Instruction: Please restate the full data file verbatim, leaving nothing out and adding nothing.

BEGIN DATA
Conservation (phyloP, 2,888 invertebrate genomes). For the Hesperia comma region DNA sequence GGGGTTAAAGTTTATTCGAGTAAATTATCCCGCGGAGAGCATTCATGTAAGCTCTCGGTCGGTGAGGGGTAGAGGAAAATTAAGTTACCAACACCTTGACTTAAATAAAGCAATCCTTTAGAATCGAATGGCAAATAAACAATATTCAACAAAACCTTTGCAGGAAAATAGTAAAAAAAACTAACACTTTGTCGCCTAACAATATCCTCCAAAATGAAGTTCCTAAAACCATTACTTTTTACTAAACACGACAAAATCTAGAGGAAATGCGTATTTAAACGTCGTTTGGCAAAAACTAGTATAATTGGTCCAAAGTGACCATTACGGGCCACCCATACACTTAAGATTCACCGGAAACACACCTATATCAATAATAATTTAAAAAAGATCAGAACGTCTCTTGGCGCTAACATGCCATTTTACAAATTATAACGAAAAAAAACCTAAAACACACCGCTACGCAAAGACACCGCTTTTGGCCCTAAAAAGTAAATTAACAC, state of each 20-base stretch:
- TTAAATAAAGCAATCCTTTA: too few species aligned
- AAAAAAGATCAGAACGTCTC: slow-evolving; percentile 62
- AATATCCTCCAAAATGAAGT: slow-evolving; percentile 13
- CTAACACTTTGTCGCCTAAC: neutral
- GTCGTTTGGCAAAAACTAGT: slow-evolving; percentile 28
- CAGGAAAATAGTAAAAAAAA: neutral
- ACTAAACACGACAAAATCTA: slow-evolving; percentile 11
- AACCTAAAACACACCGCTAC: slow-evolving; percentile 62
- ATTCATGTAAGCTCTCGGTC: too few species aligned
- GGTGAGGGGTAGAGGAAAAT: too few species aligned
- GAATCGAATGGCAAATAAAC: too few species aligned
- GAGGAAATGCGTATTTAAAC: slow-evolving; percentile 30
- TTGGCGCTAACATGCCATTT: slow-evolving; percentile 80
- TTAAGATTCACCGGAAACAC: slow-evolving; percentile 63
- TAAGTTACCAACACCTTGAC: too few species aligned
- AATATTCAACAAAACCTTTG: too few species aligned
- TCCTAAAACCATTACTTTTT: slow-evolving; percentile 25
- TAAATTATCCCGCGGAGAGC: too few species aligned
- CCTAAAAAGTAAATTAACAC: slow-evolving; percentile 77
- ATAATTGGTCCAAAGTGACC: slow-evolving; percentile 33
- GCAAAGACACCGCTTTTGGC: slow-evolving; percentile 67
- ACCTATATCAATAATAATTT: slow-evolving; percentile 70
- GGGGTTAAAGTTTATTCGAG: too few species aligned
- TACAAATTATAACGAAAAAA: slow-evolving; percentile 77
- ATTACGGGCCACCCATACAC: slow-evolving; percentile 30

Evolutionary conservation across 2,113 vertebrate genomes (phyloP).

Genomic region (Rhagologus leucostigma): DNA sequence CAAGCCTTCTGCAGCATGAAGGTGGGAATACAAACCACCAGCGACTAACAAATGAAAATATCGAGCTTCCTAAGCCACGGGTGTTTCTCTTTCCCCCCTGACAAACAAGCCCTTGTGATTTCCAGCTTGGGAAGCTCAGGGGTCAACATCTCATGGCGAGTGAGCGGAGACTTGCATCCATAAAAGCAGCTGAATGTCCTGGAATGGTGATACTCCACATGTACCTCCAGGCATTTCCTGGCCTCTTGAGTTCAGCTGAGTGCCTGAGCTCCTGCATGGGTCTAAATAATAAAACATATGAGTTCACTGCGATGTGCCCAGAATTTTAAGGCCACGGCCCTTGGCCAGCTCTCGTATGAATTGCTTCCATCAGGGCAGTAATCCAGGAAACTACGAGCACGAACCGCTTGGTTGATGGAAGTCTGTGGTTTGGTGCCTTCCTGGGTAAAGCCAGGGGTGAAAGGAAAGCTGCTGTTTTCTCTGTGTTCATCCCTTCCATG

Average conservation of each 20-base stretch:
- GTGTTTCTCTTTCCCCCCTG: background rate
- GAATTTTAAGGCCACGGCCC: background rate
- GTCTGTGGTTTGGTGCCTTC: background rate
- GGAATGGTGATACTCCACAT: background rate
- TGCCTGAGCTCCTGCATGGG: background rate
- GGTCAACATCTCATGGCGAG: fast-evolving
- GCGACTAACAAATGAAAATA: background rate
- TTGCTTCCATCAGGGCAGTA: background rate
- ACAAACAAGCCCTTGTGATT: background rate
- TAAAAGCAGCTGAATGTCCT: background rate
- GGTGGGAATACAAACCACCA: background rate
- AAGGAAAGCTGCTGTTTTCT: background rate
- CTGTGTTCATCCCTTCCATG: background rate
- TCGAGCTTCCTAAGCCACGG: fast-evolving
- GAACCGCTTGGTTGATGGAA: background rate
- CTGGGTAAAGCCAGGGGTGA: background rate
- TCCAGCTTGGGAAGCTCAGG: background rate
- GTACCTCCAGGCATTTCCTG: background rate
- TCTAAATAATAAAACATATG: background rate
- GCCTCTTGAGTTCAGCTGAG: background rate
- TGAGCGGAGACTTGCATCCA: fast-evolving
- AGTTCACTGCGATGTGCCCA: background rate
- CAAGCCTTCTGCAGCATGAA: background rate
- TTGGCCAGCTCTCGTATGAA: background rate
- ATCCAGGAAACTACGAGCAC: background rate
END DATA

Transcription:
Conservation (phyloP, 2,888 invertebrate genomes). For the Hesperia comma region DNA sequence GGGGTTAAAGTTTATTCGAGTAAATTATCCCGCGGAGAGCATTCATGTAAGCTCTCGGTCGGTGAGGGGTAGAGGAAAATTAAGTTACCAACACCTTGACTTAAATAAAGCAATCCTTTAGAATCGAATGGCAAATAAACAATATTCAACAAAACCTTTGCAGGAAAATAGTAAAAAAAACTAACACTTTGTCGCCTAACAATATCCTCCAAAATGAAGTTCCTAAAACCATTACTTTTTACTAAACACGACAAAATCTAGAGGAAATGCGTATTTAAACGTCGTTTGGCAAAAACTAGTATAATTGGTCCAAAGTGACCATTACGGGCCACCCATACACTTAAGATTCACCGGAAACACACCTATATCAATAATAATTTAAAAAAGATCAGAACGTCTCTTGGCGCTAACATGCCATTTTACAAATTATAACGAAAAAAAACCTAAAACACACCGCTACGCAAAGACACCGCTTTTGGCCCTAAAAAGTAAATTAACAC, state of each 20-base stretch:
- TTAAATAAAGCAATCCTTTA: too few species aligned
- AAAAAAGATCAGAACGTCTC: slow-evolving; percentile 62
- AATATCCTCCAAAATGAAGT: slow-evolving; percentile 13
- CTAACACTTTGTCGCCTAAC: neutral
- GTCGTTTGGCAAAAACTAGT: slow-evolving; percentile 28
- CAGGAAAATAGTAAAAAAAA: neutral
- ACTAAACACGACAAAATCTA: slow-evolving; percentile 11
- AACCTAAAACACACCGCTAC: slow-evolving; percentile 62
- ATTCATGTAAGCTCTCGGTC: too few species aligned
- GGTGAGGGGTAGAGGAAAAT: too few species aligned
- GAATCGAATGGCAAATAAAC: too few species aligned
- GAGGAAATGCGTATTTAAAC: slow-evolving; percentile 30
- TTGGCGCTAACATGCCATTT: slow-evolving; percentile 80
- TTAAGATTCACCGGAAACAC: slow-evolving; percentile 63
- TAAGTTACCAACACCTTGAC: too few species aligned
- AATATTCAACAAAACCTTTG: too few species aligned
- TCCTAAAACCATTACTTTTT: slow-evolving; percentile 25
- TAAATTATCCCGCGGAGAGC: too few species aligned
- CCTAAAAAGTAAATTAACAC: slow-evolving; percentile 77
- ATAATTGGTCCAAAGTGACC: slow-evolving; percentile 33
- GCAAAGACACCGCTTTTGGC: slow-evolving; percentile 67
- ACCTATATCAATAATAATTT: slow-evolving; percentile 70
- GGGGTTAAAGTTTATTCGAG: too few species aligned
- TACAAATTATAACGAAAAAA: slow-evolving; percentile 77
- ATTACGGGCCACCCATACAC: slow-evolving; percentile 30

Evolutionary conservation across 2,113 vertebrate genomes (phyloP).

Genomic region (Rhagologus leucostigma): DNA sequence CAAGCCTTCTGCAGCATGAAGGTGGGAATACAAACCACCAGCGACTAACAAATGAAAATATCGAGCTTCCTAAGCCACGGGTGTTTCTCTTTCCCCCCTGACAAACAAGCCCTTGTGATTTCCAGCTTGGGAAGCTCAGGGGTCAACATCTCATGGCGAGTGAGCGGAGACTTGCATCCATAAAAGCAGCTGAATGTCCTGGAATGGTGATACTCCACATGTACCTCCAGGCATTTCCTGGCCTCTTGAGTTCAGCTGAGTGCCTGAGCTCCTGCATGGGTCTAAATAATAAAACATATGAGTTCACTGCGATGTGCCCAGAATTTTAAGGCCACGGCCCTTGGCCAGCTCTCGTATGAATTGCTTCCATCAGGGCAGTAATCCAGGAAACTACGAGCACGAACCGCTTGGTTGATGGAAGTCTGTGGTTTGGTGCCTTCCTGGGTAAAGCCAGGGGTGAAAGGAAAGCTGCTGTTTTCTCTGTGTTCATCCCTTCCATG

Average conservation of each 20-base stretch:
- GTGTTTCTCTTTCCCCCCTG: background rate
- GAATTTTAAGGCCACGGCCC: background rate
- GTCTGTGGTTTGGTGCCTTC: background rate
- GGAATGGTGATACTCCACAT: background rate
- TGCCTGAGCTCCTGCATGGG: background rate
- GGTCAACATCTCATGGCGAG: fast-evolving
- GCGACTAACAAATGAAAATA: background rate
- TTGCTTCCATCAGGGCAGTA: background rate
- ACAAACAAGCCCTTGTGATT: background rate
- TAAAAGCAGCTGAATGTCCT: background rate
- GGTGGGAATACAAACCACCA: background rate
- AAGGAAAGCTGCTGTTTTCT: background rate
- CTGTGTTCATCCCTTCCATG: background rate
- TCGAGCTTCCTAAGCCACGG: fast-evolving
- GAACCGCTTGGTTGATGGAA: background rate
- CTGGGTAAAGCCAGGGGTGA: background rate
- TCCAGCTTGGGAAGCTCAGG: background rate
- GTACCTCCAGGCATTTCCTG: background rate
- TCTAAATAATAAAACATATG: background rate
- GCCTCTTGAGTTCAGCTGAG: background rate
- TGAGCGGAGACTTGCATCCA: fast-evolving
- AGTTCACTGCGATGTGCCCA: background rate
- CAAGCCTTCTGCAGCATGAA: background rate
- TTGGCCAGCTCTCGTATGAA: background rate
- ATCCAGGAAACTACGAGCAC: background rate